Fast-rate formation of TiO2nanotube arrays in an organic bath and their applications in photocatalysis
In this work, 18.5 μm titanium oxide (TiO 2 ) nanotube arrays were formed by the anodization of titanium (Ti) foil in ethylene glycol containing 1 wt% water and 5 wt% fluoride for 60 min at 60 V. The fast growth rate of the nanotube arrays at 308 nm min −1 was achieved due to the excess fluoride content and the limited amount of water in ethylene glycol used for anodization. Limited water content and excess fluoride in ethylene glycol inhibited the formation of a thick barrier layer by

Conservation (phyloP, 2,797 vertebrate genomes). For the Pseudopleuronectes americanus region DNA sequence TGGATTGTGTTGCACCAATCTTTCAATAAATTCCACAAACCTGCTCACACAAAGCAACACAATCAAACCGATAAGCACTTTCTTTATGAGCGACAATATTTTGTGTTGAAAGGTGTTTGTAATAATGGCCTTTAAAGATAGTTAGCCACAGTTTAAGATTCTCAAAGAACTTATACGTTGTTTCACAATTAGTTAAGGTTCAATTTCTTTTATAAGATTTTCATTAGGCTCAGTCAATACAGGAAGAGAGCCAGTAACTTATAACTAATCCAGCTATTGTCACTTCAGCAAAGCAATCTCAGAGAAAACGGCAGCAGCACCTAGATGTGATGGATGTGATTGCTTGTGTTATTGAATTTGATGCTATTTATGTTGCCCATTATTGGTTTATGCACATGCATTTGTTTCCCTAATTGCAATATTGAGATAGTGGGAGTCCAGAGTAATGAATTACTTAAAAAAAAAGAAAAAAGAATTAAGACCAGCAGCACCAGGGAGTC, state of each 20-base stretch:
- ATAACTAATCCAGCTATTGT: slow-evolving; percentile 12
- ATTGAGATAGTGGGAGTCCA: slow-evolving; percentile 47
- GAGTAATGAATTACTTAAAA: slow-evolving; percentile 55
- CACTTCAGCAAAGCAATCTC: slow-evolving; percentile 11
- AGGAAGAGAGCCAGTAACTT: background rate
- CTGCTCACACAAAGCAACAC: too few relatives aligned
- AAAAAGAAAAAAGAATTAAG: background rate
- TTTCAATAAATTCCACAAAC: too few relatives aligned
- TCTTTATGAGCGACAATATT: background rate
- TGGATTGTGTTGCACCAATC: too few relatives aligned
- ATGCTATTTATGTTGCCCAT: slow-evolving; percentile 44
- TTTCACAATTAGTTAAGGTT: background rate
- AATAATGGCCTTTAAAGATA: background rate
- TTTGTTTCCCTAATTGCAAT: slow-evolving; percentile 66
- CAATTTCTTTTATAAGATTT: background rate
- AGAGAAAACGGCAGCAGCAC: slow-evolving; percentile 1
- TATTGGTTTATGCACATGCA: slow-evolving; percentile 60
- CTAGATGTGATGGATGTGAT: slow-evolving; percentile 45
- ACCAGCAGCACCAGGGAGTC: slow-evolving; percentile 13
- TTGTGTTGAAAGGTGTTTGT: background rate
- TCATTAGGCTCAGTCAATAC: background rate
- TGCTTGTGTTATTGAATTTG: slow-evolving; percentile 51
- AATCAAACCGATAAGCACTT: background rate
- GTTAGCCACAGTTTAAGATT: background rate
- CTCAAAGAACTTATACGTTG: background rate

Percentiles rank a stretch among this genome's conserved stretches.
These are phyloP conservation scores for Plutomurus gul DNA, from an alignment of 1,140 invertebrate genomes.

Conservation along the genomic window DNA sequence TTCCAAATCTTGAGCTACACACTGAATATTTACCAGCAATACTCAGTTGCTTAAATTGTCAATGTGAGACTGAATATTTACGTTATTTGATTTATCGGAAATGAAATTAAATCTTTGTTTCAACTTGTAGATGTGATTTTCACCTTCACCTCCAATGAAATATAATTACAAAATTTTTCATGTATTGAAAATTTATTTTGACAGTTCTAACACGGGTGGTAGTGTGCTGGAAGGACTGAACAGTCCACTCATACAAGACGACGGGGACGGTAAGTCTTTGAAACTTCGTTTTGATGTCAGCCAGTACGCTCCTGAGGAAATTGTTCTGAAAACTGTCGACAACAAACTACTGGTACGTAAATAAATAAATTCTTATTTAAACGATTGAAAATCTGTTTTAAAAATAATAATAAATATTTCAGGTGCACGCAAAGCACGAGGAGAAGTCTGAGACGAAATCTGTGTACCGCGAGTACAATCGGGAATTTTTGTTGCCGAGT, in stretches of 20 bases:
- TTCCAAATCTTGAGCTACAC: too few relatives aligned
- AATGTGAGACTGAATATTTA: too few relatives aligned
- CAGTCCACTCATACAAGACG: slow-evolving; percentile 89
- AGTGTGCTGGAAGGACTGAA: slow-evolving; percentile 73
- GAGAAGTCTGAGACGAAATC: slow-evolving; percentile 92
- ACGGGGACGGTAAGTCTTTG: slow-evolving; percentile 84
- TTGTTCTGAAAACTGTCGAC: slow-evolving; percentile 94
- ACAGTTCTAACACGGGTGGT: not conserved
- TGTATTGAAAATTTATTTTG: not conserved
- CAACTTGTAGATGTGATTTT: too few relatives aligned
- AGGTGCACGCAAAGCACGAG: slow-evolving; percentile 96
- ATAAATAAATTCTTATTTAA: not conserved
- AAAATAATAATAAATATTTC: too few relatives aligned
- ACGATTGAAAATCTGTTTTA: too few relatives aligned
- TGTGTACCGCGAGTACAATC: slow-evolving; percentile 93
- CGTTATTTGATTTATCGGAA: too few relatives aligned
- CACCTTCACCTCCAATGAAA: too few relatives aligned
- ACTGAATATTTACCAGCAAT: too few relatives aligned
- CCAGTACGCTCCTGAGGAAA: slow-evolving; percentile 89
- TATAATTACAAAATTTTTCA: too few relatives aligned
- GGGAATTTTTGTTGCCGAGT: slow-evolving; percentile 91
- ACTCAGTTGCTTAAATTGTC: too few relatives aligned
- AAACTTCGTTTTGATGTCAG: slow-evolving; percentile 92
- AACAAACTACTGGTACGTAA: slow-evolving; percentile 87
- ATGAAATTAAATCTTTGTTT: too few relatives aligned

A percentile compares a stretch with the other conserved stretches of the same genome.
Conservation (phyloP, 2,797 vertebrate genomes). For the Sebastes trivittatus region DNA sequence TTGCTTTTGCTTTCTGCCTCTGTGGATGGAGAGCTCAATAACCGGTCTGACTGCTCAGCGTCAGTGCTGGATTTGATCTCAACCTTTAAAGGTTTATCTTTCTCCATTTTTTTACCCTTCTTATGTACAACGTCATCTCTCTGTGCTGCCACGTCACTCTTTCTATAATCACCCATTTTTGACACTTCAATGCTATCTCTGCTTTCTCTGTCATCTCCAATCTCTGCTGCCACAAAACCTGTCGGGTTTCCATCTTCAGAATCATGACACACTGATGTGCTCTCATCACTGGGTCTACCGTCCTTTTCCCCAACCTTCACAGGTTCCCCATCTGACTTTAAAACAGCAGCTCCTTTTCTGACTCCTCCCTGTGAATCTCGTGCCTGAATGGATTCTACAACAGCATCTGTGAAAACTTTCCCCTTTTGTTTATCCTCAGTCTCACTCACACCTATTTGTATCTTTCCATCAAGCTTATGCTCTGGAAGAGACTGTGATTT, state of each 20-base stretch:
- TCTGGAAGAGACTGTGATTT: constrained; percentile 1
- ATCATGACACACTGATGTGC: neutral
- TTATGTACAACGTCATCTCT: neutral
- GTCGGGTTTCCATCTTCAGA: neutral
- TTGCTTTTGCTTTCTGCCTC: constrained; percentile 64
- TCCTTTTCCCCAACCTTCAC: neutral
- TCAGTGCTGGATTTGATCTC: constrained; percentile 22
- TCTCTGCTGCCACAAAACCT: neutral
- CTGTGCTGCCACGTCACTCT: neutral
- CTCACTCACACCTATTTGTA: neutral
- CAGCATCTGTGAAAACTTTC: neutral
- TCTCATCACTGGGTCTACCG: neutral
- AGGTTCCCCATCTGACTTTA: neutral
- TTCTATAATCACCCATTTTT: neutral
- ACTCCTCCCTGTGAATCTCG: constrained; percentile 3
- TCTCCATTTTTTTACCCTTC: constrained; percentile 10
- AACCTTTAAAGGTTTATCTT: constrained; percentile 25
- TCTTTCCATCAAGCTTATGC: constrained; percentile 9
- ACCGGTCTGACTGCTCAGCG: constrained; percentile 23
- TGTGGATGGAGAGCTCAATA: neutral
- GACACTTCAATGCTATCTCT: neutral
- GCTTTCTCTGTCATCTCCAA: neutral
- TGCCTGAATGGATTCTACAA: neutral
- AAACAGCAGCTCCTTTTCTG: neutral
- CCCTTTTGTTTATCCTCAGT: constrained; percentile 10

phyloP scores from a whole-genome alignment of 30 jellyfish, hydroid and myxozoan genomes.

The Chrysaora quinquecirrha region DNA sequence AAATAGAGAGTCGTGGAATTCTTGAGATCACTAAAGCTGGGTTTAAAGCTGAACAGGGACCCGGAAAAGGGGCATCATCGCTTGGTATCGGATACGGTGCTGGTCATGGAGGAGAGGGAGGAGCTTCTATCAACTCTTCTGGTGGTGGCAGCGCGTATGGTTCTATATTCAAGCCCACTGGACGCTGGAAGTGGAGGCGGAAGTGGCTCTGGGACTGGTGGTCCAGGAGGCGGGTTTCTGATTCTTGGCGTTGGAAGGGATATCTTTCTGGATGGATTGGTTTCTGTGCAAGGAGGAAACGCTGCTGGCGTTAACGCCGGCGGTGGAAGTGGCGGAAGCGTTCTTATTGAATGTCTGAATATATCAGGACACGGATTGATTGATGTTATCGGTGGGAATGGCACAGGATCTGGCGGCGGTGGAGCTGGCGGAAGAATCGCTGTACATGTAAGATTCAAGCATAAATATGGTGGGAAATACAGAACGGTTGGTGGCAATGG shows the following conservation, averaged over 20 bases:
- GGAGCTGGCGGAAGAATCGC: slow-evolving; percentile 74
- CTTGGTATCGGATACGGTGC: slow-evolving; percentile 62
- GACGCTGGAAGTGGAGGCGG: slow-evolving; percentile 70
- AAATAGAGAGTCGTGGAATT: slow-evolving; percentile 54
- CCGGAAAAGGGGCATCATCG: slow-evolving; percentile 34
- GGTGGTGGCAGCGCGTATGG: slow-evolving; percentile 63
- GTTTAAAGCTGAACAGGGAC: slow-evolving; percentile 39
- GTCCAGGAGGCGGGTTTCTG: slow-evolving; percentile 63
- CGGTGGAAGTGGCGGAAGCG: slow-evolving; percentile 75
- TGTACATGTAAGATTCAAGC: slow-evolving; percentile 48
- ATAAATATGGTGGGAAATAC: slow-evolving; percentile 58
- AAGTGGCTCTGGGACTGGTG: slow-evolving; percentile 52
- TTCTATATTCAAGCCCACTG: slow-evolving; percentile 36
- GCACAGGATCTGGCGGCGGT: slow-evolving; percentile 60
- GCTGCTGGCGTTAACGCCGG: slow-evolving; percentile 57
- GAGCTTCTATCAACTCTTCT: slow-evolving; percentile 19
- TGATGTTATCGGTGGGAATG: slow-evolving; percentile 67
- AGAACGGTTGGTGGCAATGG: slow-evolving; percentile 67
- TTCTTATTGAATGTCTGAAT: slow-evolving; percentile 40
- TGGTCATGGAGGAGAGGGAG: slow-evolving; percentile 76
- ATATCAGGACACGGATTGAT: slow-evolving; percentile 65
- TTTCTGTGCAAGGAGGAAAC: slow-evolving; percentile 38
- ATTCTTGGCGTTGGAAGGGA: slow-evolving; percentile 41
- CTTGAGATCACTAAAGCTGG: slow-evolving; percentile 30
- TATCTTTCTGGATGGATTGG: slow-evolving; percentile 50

... r layer by increasing the dissolution rate at the bottom of the nanotubes. This eased the transport of titanium, fluorine and oxygen ions, and allowed the nanotubes to grow deep into the titanium foil. At the same time, the neutral condition offered a protective environment along the tube wall and pore mouth, which minimized lateral and top dissolution. Results from x-ray photoelectron spectra revealed that the TiO 2 nanotubes prepared in ethylene glycol contained Ti, oxygen (O) and carbon (C) after annealing. The photocatalytic activity of the nanotube arrays produced was evaluated by monitoring the degradation of methyl orange. Results indicate that a nanotube with an average diameter of 140 nm and an optimal tube length of 18.5 μm with a thin tube wall (20 nm) is the optimum structure required to achieve high photocatalytic reaction. In addition, the existence of carbon, high degree of anatase crystallinity, smooth wall and absence of fluorine enhanced the photocatalytic activity of the sample.